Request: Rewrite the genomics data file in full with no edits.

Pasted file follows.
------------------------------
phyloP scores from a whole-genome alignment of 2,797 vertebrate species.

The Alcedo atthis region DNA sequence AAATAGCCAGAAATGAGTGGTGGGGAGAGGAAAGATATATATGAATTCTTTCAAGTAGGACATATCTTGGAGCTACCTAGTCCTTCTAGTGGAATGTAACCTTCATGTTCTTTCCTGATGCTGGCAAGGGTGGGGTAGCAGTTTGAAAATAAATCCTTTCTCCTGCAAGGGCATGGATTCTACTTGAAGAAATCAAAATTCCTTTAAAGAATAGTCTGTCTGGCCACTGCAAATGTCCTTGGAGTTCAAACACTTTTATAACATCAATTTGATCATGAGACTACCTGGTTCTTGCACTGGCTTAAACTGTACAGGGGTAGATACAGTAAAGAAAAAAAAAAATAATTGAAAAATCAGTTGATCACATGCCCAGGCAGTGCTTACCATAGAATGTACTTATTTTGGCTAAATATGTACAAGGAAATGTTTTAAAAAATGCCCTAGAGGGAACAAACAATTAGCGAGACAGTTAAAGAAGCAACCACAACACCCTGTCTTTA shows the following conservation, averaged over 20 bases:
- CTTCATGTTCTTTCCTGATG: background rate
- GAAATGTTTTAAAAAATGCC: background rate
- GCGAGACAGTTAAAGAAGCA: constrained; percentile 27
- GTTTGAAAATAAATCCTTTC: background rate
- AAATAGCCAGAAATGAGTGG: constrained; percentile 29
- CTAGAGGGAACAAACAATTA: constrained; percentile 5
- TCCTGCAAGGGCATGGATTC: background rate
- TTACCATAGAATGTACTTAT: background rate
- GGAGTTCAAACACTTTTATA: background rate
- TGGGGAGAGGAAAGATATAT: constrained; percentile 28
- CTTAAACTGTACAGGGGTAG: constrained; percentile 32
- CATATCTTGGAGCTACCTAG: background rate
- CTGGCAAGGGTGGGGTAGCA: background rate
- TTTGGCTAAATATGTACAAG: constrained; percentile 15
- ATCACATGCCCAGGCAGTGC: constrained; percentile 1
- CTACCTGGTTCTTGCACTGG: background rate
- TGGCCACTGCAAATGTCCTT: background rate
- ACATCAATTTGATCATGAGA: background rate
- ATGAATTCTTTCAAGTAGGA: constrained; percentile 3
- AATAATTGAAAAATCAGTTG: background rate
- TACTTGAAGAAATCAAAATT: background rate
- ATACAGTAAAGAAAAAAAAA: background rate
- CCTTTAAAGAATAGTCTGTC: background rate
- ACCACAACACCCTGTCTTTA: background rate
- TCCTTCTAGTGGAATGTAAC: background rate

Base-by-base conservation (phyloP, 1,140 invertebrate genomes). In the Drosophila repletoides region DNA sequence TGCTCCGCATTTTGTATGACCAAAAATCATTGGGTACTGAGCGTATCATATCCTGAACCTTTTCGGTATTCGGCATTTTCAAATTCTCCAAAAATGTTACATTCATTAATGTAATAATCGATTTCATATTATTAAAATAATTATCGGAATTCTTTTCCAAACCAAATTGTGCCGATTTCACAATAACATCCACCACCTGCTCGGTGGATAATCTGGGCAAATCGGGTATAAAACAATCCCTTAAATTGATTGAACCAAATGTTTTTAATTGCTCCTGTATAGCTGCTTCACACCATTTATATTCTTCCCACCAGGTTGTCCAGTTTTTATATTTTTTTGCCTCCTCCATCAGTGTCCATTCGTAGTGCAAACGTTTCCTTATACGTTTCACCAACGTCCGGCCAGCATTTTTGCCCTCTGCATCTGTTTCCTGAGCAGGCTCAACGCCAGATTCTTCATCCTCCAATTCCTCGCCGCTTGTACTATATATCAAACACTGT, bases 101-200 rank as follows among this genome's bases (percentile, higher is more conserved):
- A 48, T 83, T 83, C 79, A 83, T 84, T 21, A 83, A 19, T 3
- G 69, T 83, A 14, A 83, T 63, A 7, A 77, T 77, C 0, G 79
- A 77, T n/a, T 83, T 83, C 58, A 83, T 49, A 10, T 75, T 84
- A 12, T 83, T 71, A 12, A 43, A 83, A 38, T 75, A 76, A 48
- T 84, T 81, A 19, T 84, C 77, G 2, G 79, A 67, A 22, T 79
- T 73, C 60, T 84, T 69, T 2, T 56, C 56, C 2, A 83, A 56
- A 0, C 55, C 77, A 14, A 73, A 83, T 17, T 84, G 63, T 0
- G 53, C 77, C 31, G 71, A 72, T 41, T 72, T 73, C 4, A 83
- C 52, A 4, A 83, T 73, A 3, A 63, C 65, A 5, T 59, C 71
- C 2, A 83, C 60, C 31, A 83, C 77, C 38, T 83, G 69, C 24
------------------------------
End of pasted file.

phyloP scores from a whole-genome alignment of 2,797 vertebrate species.

The Alcedo atthis region DNA sequence AAATAGCCAGAAATGAGTGGTGGGGAGAGGAAAGATATATATGAATTCTTTCAAGTAGGACATATCTTGGAGCTACCTAGTCCTTCTAGTGGAATGTAACCTTCATGTTCTTTCCTGATGCTGGCAAGGGTGGGGTAGCAGTTTGAAAATAAATCCTTTCTCCTGCAAGGGCATGGATTCTACTTGAAGAAATCAAAATTCCTTTAAAGAATAGTCTGTCTGGCCACTGCAAATGTCCTTGGAGTTCAAACACTTTTATAACATCAATTTGATCATGAGACTACCTGGTTCTTGCACTGGCTTAAACTGTACAGGGGTAGATACAGTAAAGAAAAAAAAAAATAATTGAAAAATCAGTTGATCACATGCCCAGGCAGTGCTTACCATAGAATGTACTTATTTTGGCTAAATATGTACAAGGAAATGTTTTAAAAAATGCCCTAGAGGGAACAAACAATTAGCGAGACAGTTAAAGAAGCAACCACAACACCCTGTCTTTA shows the following conservation, averaged over 20 bases:
- CTTCATGTTCTTTCCTGATG: background rate
- GAAATGTTTTAAAAAATGCC: background rate
- GCGAGACAGTTAAAGAAGCA: constrained; percentile 27
- GTTTGAAAATAAATCCTTTC: background rate
- AAATAGCCAGAAATGAGTGG: constrained; percentile 29
- CTAGAGGGAACAAACAATTA: constrained; percentile 5
- TCCTGCAAGGGCATGGATTC: background rate
- TTACCATAGAATGTACTTAT: background rate
- GGAGTTCAAACACTTTTATA: background rate
- TGGGGAGAGGAAAGATATAT: constrained; percentile 28
- CTTAAACTGTACAGGGGTAG: constrained; percentile 32
- CATATCTTGGAGCTACCTAG: background rate
- CTGGCAAGGGTGGGGTAGCA: background rate
- TTTGGCTAAATATGTACAAG: constrained; percentile 15
- ATCACATGCCCAGGCAGTGC: constrained; percentile 1
- CTACCTGGTTCTTGCACTGG: background rate
- TGGCCACTGCAAATGTCCTT: background rate
- ACATCAATTTGATCATGAGA: background rate
- ATGAATTCTTTCAAGTAGGA: constrained; percentile 3
- AATAATTGAAAAATCAGTTG: background rate
- TACTTGAAGAAATCAAAATT: background rate
- ATACAGTAAAGAAAAAAAAA: background rate
- CCTTTAAAGAATAGTCTGTC: background rate
- ACCACAACACCCTGTCTTTA: background rate
- TCCTTCTAGTGGAATGTAAC: background rate

Base-by-base conservation (phyloP, 1,140 invertebrate genomes). In the Drosophila repletoides region DNA sequence TGCTCCGCATTTTGTATGACCAAAAATCATTGGGTACTGAGCGTATCATATCCTGAACCTTTTCGGTATTCGGCATTTTCAAATTCTCCAAAAATGTTACATTCATTAATGTAATAATCGATTTCATATTATTAAAATAATTATCGGAATTCTTTTCCAAACCAAATTGTGCCGATTTCACAATAACATCCACCACCTGCTCGGTGGATAATCTGGGCAAATCGGGTATAAAACAATCCCTTAAATTGATTGAACCAAATGTTTTTAATTGCTCCTGTATAGCTGCTTCACACCATTTATATTCTTCCCACCAGGTTGTCCAGTTTTTATATTTTTTTGCCTCCTCCATCAGTGTCCATTCGTAGTGCAAACGTTTCCTTATACGTTTCACCAACGTCCGGCCAGCATTTTTGCCCTCTGCATCTGTTTCCTGAGCAGGCTCAACGCCAGATTCTTCATCCTCCAATTCCTCGCCGCTTGTACTATATATCAAACACTGT, bases 101-200 rank as follows among this genome's bases (percentile, higher is more conserved):
- A 48, T 83, T 83, C 79, A 83, T 84, T 21, A 83, A 19, T 3
- G 69, T 83, A 14, A 83, T 63, A 7, A 77, T 77, C 0, G 79
- A 77, T n/a, T 83, T 83, C 58, A 83, T 49, A 10, T 75, T 84
- A 12, T 83, T 71, A 12, A 43, A 83, A 38, T 75, A 76, A 48
- T 84, T 81, A 19, T 84, C 77, G 2, G 79, A 67, A 22, T 79
- T 73, C 60, T 84, T 69, T 2, T 56, C 56, C 2, A 83, A 56
- A 0, C 55, C 77, A 14, A 73, A 83, T 17, T 84, G 63, T 0
- G 53, C 77, C 31, G 71, A 72, T 41, T 72, T 73, C 4, A 83
- C 52, A 4, A 83, T 73, A 3, A 63, C 65, A 5, T 59, C 71
- C 2, A 83, C 60, C 31, A 83, C 77, C 38, T 83, G 69, C 24